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Thursday, 6 May 1993
Page: 215


Senator PATTERSON (10.38 a.m.) —I move:

  That this Bill be now read a second time.

I table the explanatory memorandum to the Bill and seek leave to have the second reading speech incorporated in Hansard.

  Leave granted.

  The speech read as follows

  During my second reading speech on the Social Security Legislation Amendment Bill (No. 3) 1992 on 16 December 1992, I gave notice that the Coalition would review in government, Division 18 of that Bill relating to unrealised capital gains on listed securities.

During the Senate Select Committee on Superannuation's inquiry into Divisions 16-19 of this Bill, a number of important organisations including the Council of the Ageing and the Australian Stock Exchange expressed very significant concerns about this initiative which is due to come into effect on 20 September 1993.

From the start, the Coalition has doubted the validity of the principle underlying the government's proposal. However we were effectively prevented from opposing these amendments due to the political difficulties entailed in disaggregating this proposal from other beneficial measures in such a social security omnibus bill. However we have adhered to our commitment to review this legislation after the election. After undertaking this review, we have decided to seek to repeal these amendments to the Social Security Act. This Private Senator's Bill is the first step in that process. A companion Bill which will make similar amendments in relation to the veterans' affairs portfolio will be introduced at a later date.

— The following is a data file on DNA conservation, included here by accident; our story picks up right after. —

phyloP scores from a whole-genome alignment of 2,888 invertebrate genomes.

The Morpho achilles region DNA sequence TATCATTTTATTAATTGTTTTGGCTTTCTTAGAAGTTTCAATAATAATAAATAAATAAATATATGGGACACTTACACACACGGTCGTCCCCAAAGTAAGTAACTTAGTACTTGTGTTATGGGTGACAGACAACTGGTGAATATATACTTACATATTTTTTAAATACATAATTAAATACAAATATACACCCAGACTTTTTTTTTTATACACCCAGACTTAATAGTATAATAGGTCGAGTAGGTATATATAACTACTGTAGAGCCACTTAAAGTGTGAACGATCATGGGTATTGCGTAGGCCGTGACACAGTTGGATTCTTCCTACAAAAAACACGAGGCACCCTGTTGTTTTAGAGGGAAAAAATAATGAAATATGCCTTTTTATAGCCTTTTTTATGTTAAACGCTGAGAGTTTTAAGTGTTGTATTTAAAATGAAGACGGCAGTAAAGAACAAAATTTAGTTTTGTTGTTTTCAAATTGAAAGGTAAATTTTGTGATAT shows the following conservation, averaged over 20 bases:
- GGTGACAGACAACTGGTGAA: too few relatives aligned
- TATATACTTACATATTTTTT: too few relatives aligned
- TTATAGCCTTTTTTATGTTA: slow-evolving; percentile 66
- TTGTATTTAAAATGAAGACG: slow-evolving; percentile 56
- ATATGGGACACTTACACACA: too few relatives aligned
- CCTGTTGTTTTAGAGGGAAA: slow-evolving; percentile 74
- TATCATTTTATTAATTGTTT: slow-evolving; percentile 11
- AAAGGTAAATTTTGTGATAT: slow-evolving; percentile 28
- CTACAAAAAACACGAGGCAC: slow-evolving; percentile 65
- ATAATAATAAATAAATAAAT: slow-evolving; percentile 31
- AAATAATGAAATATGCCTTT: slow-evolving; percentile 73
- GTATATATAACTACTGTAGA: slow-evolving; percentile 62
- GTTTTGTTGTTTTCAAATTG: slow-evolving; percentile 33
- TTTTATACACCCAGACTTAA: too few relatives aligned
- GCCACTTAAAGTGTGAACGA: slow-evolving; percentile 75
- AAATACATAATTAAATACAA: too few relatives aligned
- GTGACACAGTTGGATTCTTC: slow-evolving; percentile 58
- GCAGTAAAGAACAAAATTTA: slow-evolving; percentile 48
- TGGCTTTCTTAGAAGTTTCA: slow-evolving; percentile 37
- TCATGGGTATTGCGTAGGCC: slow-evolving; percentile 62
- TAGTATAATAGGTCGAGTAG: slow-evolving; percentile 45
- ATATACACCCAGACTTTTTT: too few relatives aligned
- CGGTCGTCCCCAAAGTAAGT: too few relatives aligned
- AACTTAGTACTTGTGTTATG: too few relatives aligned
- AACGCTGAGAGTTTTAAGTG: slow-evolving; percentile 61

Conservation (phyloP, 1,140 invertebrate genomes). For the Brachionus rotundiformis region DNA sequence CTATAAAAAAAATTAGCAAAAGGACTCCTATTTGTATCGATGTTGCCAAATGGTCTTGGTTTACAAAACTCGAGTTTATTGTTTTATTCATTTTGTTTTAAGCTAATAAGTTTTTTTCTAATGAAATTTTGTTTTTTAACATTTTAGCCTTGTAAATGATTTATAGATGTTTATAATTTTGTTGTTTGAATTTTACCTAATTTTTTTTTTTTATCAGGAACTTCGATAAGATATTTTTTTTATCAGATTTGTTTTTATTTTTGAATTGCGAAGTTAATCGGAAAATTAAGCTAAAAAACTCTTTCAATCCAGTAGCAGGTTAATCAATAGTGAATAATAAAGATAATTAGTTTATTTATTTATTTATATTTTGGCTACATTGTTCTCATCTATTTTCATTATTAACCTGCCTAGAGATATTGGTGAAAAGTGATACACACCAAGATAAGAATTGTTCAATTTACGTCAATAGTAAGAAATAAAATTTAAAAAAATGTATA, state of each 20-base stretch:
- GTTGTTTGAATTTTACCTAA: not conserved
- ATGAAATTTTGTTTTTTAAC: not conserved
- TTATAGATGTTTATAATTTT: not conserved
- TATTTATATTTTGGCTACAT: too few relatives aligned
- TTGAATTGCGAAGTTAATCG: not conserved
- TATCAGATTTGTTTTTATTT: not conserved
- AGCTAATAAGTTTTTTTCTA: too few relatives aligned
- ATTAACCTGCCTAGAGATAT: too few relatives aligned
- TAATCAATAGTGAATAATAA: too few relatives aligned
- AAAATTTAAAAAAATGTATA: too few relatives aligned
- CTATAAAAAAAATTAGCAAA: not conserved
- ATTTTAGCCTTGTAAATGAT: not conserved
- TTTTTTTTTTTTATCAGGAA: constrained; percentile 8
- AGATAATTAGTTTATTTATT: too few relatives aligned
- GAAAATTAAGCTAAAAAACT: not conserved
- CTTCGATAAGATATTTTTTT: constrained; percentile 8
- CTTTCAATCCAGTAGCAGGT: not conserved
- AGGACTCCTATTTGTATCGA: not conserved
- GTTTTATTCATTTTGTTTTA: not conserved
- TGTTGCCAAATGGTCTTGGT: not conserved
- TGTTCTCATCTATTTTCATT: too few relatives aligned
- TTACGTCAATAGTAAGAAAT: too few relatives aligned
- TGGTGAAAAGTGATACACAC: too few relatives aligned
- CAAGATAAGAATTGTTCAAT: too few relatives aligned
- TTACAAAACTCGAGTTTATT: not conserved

At present, the value of share dividends is regarded as income for pension purposes. However capital growth is ignored. The effect of the government's proposal was to extend the current rules applying to managed investment to capital gains and losses during the previous 12 months on shares and other securities listed on the stock exchange.

According to the Explanatory Memorandum for the Bill, this measure would realise estimated program savings of $44.5 million in 1993-94 emanating from reductions in pension payments. On the basis of material provided to the Shadow Minister by the department of social security last year, it is estimated that annual savings would be in excess of $60 million although annual estimated savings as high as $85 million have been quoted.